In 1897, the British captured Benin City in eastern Nigeria, dethroned the Nigerian King and emptied the Palace of its treasures. Over 2,000 artefacts were shipped to England to be auctioned off in order to pay for the war against Benin. When arriving in Europe, the bronze statutes were seen as war trophies and curiosities. However, they were soon to be recognised as masterpieces of art.
Today, these Benin artefacts are spread across museums and art collections all over the world. However, this does not mean that Nigeria has none left of its regal art from Benin City. In late 1940's and throughout the 1950's, the British Colonial Administration purchased items sold in auction on behalf of Nigeria and as a result, there is today a large and representative collection in the country. When the British troops were drawing near to Benin City, many artefacts were hidden away. Some of these can now be found in the Royal Palace while others are on display in the Benin City National Museum together with archaeological materials excavated in more recent years.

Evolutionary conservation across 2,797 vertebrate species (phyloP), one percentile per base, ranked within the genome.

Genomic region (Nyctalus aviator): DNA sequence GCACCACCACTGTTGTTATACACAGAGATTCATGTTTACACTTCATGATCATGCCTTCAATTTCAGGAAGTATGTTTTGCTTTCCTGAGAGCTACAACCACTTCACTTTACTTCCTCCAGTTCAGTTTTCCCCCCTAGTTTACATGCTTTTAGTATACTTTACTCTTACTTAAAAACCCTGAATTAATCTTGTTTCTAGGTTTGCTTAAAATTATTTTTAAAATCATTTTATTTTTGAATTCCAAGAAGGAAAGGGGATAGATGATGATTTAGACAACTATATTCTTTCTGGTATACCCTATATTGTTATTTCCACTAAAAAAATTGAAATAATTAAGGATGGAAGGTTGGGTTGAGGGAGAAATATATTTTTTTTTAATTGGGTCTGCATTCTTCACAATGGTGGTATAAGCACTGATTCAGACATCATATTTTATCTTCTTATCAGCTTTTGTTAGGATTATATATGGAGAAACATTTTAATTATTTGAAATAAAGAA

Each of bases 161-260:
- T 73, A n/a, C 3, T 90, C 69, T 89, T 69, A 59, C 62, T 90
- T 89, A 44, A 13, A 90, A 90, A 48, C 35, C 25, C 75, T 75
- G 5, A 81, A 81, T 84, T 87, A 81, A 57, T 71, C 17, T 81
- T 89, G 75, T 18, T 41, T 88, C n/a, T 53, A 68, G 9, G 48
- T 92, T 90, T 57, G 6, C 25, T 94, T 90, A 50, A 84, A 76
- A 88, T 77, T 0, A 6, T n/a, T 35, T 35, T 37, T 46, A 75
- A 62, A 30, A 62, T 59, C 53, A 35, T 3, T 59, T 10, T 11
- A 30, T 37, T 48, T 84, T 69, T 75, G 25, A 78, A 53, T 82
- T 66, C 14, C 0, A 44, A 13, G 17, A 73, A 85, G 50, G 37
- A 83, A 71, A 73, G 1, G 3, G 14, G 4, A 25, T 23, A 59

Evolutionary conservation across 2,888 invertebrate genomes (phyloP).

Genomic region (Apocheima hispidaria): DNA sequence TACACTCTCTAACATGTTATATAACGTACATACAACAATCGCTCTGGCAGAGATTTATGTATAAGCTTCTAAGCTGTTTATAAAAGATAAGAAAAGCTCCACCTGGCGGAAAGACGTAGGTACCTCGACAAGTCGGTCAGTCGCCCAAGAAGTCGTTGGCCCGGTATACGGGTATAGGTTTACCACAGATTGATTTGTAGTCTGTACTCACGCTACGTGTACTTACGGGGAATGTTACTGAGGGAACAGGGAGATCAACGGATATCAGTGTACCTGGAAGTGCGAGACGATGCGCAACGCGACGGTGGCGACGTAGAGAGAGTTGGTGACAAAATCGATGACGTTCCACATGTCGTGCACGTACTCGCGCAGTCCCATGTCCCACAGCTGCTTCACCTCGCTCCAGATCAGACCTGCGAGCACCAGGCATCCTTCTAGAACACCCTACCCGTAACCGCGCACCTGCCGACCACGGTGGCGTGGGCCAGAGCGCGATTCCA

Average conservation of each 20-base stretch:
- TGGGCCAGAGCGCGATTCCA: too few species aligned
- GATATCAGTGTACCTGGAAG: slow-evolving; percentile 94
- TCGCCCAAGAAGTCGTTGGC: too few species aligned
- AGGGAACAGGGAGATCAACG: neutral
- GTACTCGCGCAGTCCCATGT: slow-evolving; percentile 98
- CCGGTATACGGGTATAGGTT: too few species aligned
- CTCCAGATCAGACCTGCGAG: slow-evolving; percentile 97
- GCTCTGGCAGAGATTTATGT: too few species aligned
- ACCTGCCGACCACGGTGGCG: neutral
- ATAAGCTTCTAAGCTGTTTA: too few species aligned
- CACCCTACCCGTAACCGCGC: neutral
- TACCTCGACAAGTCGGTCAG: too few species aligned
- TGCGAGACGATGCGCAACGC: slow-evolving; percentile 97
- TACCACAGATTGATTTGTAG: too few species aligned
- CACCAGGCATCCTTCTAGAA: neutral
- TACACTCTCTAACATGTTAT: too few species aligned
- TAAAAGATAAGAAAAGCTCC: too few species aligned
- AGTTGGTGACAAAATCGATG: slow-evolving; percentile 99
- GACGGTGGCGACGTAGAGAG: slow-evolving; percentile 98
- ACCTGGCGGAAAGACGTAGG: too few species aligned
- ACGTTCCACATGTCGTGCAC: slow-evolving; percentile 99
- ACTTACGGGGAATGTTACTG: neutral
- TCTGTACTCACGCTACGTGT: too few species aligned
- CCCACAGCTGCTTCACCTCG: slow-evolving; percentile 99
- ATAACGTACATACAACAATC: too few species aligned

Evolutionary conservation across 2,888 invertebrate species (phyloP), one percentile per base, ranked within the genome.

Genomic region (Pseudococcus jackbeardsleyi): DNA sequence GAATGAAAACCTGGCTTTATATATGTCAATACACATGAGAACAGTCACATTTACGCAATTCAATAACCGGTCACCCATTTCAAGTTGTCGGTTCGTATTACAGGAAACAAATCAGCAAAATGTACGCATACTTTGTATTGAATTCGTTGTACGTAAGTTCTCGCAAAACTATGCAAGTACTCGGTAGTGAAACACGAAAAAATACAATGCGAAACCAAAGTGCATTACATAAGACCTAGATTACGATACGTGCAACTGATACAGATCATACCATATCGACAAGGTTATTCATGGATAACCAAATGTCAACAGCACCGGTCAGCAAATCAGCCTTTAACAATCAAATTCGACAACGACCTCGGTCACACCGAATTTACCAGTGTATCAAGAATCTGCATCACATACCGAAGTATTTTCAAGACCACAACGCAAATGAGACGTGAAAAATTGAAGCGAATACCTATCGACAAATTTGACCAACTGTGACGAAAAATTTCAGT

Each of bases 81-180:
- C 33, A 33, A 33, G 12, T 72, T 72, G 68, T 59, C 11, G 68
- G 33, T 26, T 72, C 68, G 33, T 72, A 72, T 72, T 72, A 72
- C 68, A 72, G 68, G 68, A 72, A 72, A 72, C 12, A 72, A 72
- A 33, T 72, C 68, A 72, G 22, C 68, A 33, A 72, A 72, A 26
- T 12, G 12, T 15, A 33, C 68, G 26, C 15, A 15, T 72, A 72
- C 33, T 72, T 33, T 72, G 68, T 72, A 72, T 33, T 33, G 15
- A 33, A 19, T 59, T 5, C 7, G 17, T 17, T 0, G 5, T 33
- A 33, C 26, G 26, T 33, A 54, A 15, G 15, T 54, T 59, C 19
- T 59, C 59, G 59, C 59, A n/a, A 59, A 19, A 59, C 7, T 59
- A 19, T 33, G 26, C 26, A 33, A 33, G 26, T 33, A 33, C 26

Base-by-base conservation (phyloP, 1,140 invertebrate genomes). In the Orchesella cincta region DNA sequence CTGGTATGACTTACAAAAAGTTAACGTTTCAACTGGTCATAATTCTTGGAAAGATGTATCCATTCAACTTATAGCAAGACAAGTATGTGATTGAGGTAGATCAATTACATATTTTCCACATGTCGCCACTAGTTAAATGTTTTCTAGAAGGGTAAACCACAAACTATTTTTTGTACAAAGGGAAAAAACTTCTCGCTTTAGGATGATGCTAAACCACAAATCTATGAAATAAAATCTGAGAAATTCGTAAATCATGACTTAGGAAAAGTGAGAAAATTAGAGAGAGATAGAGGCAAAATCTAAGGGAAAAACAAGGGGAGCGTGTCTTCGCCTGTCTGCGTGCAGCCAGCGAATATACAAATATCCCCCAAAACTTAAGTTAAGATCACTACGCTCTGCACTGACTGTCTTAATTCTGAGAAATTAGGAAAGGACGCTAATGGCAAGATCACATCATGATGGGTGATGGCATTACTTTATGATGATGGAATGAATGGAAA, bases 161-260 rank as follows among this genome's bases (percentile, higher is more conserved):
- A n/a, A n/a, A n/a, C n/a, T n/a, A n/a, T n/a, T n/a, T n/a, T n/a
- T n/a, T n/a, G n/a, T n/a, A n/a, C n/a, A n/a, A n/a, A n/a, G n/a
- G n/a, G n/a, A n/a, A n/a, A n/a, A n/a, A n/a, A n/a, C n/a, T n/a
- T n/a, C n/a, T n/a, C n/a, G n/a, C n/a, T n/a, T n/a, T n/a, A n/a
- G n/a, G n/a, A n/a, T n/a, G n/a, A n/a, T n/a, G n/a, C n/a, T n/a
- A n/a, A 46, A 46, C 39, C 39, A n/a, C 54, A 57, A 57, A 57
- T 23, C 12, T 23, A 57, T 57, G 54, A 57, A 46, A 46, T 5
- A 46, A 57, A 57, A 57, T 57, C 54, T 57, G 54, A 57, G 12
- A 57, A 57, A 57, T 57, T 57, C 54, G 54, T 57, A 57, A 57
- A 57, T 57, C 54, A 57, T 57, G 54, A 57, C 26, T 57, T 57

This commemorative bronze head from the 17th century is virtually of life-size. The headdress depicts a hood-like crown of coral pieces tied together in a mesh pattern. In real life, a king's collar would also be made of coral pieces. When a king died, his successor would arrange for an altar to be constructed in memory of the deceased monarch where his commemorative head would be placed alongside other ritual objects. A deceased monarch was thought to be a link between the people and its ancestors with the king's spirit being able to influence the welfare and wellbeing of the living.
The Benin Collection at the Museum of Ethnography is mostly a donation from a private collector, Professor Hans Meyer in Germany (1858-1929). In 1907, Professor Meyer made a donation of 614 artefacts from around the world. In return, he was awarded the Swedish Order of the North Star by the Swedish Royal Court.